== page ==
Skip the tricks this Halloween with safer, non-food treats

Halloween can be spooky with ghosts and goblins around every corner. Reaching into that candy bowl for a Snickers seems harmless, but for a kid with food allergies, it can get scary quick.  

One in 13 children will face food allergies. The most common are peanut, tree nuts, milk, egg, soy, wheat, fish and shellfish. Food allergy symptoms can range from mild (itchy skin) to severe (swelling, difficulty breathing) or the most dangerous—anaphylactic shock, which can be life-threatening.

“Even when an adult caregiver takes precautions, there is risk. A child who recently ate or touched peanut butter can hug another child with a severe allergy and have an unintended consequence,” allergist John Zech, MD, said.

A trend is emerging with the rise of the Teal Pumpkin Project, which raises awareness of food allergies and promotes non-food options for kids on Halloween.

Zech suggests alternatives and answers questions about common food allergies to keep your kids safe on Halloween.

What are the warning signs for food allergies?

  • Hives (reddish, swollen, itchy areas on the skin)
  • Rash
  • Nausea and vomiting
  • Diarrhea
  • Stomach pain
  • Runny nose
  • Trouble swallowing
  • Shortness of breath or wheezing
  • Turning blue
  • Drop in blood pressure (feeling faint, confused, weak or passing out)
  • Loss of consciousness

What should you do if you suspect your child has a food allergy?

  • Follow food allergy action plan given by a health care provider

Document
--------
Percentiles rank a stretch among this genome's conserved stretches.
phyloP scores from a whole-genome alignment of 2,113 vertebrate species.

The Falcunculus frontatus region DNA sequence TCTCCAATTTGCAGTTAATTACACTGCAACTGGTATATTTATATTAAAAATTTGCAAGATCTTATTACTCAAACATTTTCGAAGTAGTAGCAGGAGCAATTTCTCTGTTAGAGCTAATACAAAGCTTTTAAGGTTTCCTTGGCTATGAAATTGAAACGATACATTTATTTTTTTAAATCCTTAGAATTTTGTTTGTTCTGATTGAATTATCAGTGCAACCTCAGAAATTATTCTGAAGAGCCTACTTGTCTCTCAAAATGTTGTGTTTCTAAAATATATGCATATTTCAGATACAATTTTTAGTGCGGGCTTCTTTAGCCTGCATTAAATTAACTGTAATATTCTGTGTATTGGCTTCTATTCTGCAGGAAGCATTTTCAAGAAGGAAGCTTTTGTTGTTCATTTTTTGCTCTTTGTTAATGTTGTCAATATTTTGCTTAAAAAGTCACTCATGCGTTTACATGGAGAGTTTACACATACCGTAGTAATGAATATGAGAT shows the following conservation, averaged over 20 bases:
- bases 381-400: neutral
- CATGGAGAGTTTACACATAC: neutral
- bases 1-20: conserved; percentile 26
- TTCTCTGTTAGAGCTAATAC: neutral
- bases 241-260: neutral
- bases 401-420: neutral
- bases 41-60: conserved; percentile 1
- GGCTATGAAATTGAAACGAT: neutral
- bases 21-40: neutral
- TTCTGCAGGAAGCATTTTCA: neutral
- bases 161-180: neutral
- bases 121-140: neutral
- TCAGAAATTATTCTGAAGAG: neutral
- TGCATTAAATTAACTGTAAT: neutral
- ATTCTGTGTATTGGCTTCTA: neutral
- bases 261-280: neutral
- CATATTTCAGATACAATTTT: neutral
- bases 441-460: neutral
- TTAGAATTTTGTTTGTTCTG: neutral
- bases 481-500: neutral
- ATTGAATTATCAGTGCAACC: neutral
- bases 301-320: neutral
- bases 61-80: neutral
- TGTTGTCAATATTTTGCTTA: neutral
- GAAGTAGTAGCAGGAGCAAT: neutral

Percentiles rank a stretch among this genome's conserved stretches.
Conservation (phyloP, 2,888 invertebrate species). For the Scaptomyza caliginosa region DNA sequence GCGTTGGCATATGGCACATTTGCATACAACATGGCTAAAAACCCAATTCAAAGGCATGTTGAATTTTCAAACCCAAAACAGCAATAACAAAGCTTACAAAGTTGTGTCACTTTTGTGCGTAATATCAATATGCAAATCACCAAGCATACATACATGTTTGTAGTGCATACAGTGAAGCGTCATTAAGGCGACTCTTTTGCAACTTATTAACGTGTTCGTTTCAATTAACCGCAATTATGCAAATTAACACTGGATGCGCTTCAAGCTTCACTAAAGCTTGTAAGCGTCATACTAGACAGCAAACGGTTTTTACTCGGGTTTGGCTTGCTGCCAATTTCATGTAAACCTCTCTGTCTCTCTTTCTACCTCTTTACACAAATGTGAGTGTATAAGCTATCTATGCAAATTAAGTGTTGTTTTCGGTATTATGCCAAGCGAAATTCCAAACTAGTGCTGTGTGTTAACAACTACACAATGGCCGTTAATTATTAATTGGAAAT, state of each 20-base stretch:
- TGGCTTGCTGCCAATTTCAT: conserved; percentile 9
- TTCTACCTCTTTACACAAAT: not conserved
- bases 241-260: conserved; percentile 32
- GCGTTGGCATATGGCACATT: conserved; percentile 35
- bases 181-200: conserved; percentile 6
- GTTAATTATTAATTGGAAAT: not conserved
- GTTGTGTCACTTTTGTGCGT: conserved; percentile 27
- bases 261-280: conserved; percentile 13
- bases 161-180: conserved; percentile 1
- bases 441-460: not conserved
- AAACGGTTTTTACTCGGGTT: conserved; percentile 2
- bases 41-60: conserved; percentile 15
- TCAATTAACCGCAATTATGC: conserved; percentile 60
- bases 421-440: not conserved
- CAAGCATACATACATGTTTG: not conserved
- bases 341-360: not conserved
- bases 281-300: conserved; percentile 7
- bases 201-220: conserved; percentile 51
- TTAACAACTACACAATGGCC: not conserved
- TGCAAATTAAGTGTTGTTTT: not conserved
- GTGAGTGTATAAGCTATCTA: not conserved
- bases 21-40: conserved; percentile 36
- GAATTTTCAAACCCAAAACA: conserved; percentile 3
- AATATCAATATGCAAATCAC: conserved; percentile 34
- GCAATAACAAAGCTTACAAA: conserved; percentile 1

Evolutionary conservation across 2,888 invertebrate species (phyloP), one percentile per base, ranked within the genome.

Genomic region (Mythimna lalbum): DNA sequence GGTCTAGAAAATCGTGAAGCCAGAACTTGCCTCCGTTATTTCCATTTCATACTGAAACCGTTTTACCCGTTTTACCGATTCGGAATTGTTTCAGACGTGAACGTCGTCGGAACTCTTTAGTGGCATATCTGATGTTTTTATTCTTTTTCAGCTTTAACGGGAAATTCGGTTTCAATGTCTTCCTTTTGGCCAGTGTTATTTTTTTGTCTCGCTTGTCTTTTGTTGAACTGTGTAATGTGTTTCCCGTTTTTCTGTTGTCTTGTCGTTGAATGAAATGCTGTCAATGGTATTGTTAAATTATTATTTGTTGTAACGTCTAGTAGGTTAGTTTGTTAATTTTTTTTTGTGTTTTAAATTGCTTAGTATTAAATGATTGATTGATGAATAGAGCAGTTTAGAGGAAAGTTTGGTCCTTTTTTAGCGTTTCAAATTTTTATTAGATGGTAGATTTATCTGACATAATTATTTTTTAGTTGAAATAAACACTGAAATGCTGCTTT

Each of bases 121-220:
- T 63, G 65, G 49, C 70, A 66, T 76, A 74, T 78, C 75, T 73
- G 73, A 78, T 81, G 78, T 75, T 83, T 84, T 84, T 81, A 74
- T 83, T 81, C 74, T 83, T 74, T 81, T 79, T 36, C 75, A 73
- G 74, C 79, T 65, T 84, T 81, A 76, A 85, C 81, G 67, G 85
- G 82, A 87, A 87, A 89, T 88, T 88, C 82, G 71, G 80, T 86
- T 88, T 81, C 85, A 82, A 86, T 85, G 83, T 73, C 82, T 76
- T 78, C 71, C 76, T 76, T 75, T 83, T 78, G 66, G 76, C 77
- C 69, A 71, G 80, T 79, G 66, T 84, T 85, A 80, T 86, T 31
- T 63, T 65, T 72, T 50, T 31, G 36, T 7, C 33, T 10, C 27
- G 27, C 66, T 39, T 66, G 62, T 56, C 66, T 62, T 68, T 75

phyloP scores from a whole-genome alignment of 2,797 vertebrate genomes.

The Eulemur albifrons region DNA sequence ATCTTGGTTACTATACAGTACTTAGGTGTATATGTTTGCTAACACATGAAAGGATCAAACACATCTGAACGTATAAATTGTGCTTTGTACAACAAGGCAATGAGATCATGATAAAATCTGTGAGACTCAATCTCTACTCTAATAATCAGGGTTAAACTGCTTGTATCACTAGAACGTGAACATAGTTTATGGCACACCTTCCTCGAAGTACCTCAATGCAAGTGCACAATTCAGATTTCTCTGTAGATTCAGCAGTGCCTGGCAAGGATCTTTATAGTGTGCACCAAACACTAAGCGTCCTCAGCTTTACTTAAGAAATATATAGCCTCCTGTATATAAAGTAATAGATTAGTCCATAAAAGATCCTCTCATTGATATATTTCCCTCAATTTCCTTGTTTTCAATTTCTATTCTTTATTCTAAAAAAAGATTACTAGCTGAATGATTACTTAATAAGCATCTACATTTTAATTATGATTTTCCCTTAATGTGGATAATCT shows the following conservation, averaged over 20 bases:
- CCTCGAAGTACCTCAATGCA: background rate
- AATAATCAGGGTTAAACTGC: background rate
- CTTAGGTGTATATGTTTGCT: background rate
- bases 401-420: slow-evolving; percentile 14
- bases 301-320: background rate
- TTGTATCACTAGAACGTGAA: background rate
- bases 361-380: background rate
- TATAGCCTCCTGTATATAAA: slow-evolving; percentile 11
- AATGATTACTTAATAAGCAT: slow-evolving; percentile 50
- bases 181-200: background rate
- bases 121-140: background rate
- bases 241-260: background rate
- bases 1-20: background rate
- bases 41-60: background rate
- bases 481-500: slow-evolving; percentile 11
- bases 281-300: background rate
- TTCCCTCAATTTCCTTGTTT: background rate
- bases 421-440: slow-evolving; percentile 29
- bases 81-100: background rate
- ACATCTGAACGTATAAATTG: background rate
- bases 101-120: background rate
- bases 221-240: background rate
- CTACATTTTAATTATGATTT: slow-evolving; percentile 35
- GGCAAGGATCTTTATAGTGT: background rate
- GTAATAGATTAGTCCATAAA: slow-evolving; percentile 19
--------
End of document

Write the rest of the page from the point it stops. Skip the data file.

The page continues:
• Epinephrine auto injector is the first-line treatment
  • Seek medical help immediately

What non-food options can you provide?

  • Bubbles
  • Coins
  • Coloring books
  • Friendship bracelets
  • Glow sticks
  • Playing cards
  • Stickers

“Providing a food and non-food choice is empowering and equalizing to ensure kids have the same fun, healthy experience,” Zech said.

While it’s tempting to gobble up all the sweet treats you can fit in your pillowcase or pumpkin, pediatrician Jon Youakim MD, reminds parents monitoring what treats kids eat is important.

“Taking just one or two pieces of candy at night can save your child a stomach-ache or much worse,” Youakim said.

For superheroes and princesses alike, it’s best not to accept homemade unless you know the person and know all of the ingredients. Be mindful of the amount of sugar, too. Youakim recommends stocking up on alternatives to candy:

  • Fruit snacks
  • Graham crackers
  • Granola bars
  • Popcorn
  • Pretzels
  • Raisins

In addition to monitoring the food your ghoul or goblins ingests on Halloween, please follow these other safety tips:

  • Young children should stay with an adult to avoid running out into the street.
  • All families should walk in well-lit areas.
  • Children should wear reflective gear, such as adding reflective tape or striping to costumes.
  • Children and parents should carry a flashlight. Check the batteries before heading out.
  • Avoid masks and eye patches that can block their vision.
  • Check the label on costumes to make sure they are flame retardant.
  • Make sure any candy young children eat is not a choking hazard.
  • Older children should stay in groups along a planned route and agree on a time when they should return home.  
  • Carry a cell phone for easy communication.